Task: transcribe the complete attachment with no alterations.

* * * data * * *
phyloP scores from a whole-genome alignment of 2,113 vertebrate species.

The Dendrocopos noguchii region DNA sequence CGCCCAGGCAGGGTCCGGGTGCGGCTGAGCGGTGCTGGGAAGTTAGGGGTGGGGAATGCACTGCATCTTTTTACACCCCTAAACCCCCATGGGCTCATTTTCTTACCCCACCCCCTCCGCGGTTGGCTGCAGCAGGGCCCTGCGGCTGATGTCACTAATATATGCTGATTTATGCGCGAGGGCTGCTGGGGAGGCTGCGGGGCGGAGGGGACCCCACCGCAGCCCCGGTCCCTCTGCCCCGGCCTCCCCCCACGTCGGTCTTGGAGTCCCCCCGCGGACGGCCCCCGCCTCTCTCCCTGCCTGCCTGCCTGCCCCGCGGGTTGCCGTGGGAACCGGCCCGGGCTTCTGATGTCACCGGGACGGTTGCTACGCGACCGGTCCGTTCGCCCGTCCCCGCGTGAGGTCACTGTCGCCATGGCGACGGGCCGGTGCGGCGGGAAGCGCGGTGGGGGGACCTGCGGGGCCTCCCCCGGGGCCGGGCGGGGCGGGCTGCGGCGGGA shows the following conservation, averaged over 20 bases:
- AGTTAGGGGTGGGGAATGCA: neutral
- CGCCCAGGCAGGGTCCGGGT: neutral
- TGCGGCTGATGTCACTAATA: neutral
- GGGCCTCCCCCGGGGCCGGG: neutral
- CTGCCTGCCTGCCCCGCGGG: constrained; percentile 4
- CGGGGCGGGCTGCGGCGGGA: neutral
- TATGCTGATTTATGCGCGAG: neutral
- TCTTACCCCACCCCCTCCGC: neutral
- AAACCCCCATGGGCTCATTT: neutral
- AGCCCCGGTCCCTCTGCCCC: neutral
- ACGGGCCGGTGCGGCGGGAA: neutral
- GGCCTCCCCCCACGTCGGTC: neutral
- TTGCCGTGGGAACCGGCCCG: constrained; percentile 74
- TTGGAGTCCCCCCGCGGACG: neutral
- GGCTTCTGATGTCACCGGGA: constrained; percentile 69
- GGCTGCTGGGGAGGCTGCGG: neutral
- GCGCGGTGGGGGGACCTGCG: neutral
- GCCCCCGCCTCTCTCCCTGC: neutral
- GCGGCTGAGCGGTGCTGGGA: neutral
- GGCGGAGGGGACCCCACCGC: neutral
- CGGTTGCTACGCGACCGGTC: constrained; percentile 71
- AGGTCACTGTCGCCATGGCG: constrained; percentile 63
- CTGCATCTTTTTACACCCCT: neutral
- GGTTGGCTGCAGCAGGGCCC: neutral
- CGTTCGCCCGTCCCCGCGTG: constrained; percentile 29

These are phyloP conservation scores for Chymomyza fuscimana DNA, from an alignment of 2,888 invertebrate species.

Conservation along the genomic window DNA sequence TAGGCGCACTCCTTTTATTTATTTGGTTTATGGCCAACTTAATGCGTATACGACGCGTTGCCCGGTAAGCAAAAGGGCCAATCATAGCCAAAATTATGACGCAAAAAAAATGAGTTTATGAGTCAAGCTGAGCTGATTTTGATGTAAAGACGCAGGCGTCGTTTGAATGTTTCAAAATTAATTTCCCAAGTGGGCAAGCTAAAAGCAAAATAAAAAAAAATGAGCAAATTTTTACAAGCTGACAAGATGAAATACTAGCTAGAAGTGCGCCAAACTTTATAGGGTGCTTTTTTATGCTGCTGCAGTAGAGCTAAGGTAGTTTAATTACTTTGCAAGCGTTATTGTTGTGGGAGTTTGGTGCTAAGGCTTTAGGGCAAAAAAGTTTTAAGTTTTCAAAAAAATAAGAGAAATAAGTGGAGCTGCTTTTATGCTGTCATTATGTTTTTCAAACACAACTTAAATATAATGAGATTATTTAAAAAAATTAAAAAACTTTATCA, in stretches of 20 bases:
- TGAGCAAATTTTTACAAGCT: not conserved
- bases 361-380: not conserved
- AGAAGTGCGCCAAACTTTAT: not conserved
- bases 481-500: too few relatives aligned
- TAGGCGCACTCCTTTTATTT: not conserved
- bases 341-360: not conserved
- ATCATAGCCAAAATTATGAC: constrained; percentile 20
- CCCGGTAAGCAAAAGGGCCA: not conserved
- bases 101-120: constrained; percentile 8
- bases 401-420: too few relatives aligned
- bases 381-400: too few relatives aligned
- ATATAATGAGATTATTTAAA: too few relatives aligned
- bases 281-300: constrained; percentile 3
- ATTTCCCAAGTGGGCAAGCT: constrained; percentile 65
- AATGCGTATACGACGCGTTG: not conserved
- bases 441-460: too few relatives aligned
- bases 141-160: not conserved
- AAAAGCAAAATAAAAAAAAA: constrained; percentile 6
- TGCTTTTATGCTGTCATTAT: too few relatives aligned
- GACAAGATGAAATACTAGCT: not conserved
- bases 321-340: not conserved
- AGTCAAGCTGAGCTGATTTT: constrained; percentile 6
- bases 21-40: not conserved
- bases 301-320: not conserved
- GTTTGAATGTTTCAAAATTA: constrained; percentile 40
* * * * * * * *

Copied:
phyloP scores from a whole-genome alignment of 2,113 vertebrate species.

The Dendrocopos noguchii region DNA sequence CGCCCAGGCAGGGTCCGGGTGCGGCTGAGCGGTGCTGGGAAGTTAGGGGTGGGGAATGCACTGCATCTTTTTACACCCCTAAACCCCCATGGGCTCATTTTCTTACCCCACCCCCTCCGCGGTTGGCTGCAGCAGGGCCCTGCGGCTGATGTCACTAATATATGCTGATTTATGCGCGAGGGCTGCTGGGGAGGCTGCGGGGCGGAGGGGACCCCACCGCAGCCCCGGTCCCTCTGCCCCGGCCTCCCCCCACGTCGGTCTTGGAGTCCCCCCGCGGACGGCCCCCGCCTCTCTCCCTGCCTGCCTGCCTGCCCCGCGGGTTGCCGTGGGAACCGGCCCGGGCTTCTGATGTCACCGGGACGGTTGCTACGCGACCGGTCCGTTCGCCCGTCCCCGCGTGAGGTCACTGTCGCCATGGCGACGGGCCGGTGCGGCGGGAAGCGCGGTGGGGGGACCTGCGGGGCCTCCCCCGGGGCCGGGCGGGGCGGGCTGCGGCGGGA shows the following conservation, averaged over 20 bases:
- AGTTAGGGGTGGGGAATGCA: neutral
- CGCCCAGGCAGGGTCCGGGT: neutral
- TGCGGCTGATGTCACTAATA: neutral
- GGGCCTCCCCCGGGGCCGGG: neutral
- CTGCCTGCCTGCCCCGCGGG: constrained; percentile 4
- CGGGGCGGGCTGCGGCGGGA: neutral
- TATGCTGATTTATGCGCGAG: neutral
- TCTTACCCCACCCCCTCCGC: neutral
- AAACCCCCATGGGCTCATTT: neutral
- AGCCCCGGTCCCTCTGCCCC: neutral
- ACGGGCCGGTGCGGCGGGAA: neutral
- GGCCTCCCCCCACGTCGGTC: neutral
- TTGCCGTGGGAACCGGCCCG: constrained; percentile 74
- TTGGAGTCCCCCCGCGGACG: neutral
- GGCTTCTGATGTCACCGGGA: constrained; percentile 69
- GGCTGCTGGGGAGGCTGCGG: neutral
- GCGCGGTGGGGGGACCTGCG: neutral
- GCCCCCGCCTCTCTCCCTGC: neutral
- GCGGCTGAGCGGTGCTGGGA: neutral
- GGCGGAGGGGACCCCACCGC: neutral
- CGGTTGCTACGCGACCGGTC: constrained; percentile 71
- AGGTCACTGTCGCCATGGCG: constrained; percentile 63
- CTGCATCTTTTTACACCCCT: neutral
- GGTTGGCTGCAGCAGGGCCC: neutral
- CGTTCGCCCGTCCCCGCGTG: constrained; percentile 29

These are phyloP conservation scores for Chymomyza fuscimana DNA, from an alignment of 2,888 invertebrate species.

Conservation along the genomic window DNA sequence TAGGCGCACTCCTTTTATTTATTTGGTTTATGGCCAACTTAATGCGTATACGACGCGTTGCCCGGTAAGCAAAAGGGCCAATCATAGCCAAAATTATGACGCAAAAAAAATGAGTTTATGAGTCAAGCTGAGCTGATTTTGATGTAAAGACGCAGGCGTCGTTTGAATGTTTCAAAATTAATTTCCCAAGTGGGCAAGCTAAAAGCAAAATAAAAAAAAATGAGCAAATTTTTACAAGCTGACAAGATGAAATACTAGCTAGAAGTGCGCCAAACTTTATAGGGTGCTTTTTTATGCTGCTGCAGTAGAGCTAAGGTAGTTTAATTACTTTGCAAGCGTTATTGTTGTGGGAGTTTGGTGCTAAGGCTTTAGGGCAAAAAAGTTTTAAGTTTTCAAAAAAATAAGAGAAATAAGTGGAGCTGCTTTTATGCTGTCATTATGTTTTTCAAACACAACTTAAATATAATGAGATTATTTAAAAAAATTAAAAAACTTTATCA, in stretches of 20 bases:
- TGAGCAAATTTTTACAAGCT: not conserved
- bases 361-380: not conserved
- AGAAGTGCGCCAAACTTTAT: not conserved
- bases 481-500: too few relatives aligned
- TAGGCGCACTCCTTTTATTT: not conserved
- bases 341-360: not conserved
- ATCATAGCCAAAATTATGAC: constrained; percentile 20
- CCCGGTAAGCAAAAGGGCCA: not conserved
- bases 101-120: constrained; percentile 8
- bases 401-420: too few relatives aligned
- bases 381-400: too few relatives aligned
- ATATAATGAGATTATTTAAA: too few relatives aligned
- bases 281-300: constrained; percentile 3
- ATTTCCCAAGTGGGCAAGCT: constrained; percentile 65
- AATGCGTATACGACGCGTTG: not conserved
- bases 441-460: too few relatives aligned
- bases 141-160: not conserved
- AAAAGCAAAATAAAAAAAAA: constrained; percentile 6
- TGCTTTTATGCTGTCATTAT: too few relatives aligned
- GACAAGATGAAATACTAGCT: not conserved
- bases 321-340: not conserved
- AGTCAAGCTGAGCTGATTTT: constrained; percentile 6
- bases 21-40: not conserved
- bases 301-320: not conserved
- GTTTGAATGTTTCAAAATTA: constrained; percentile 40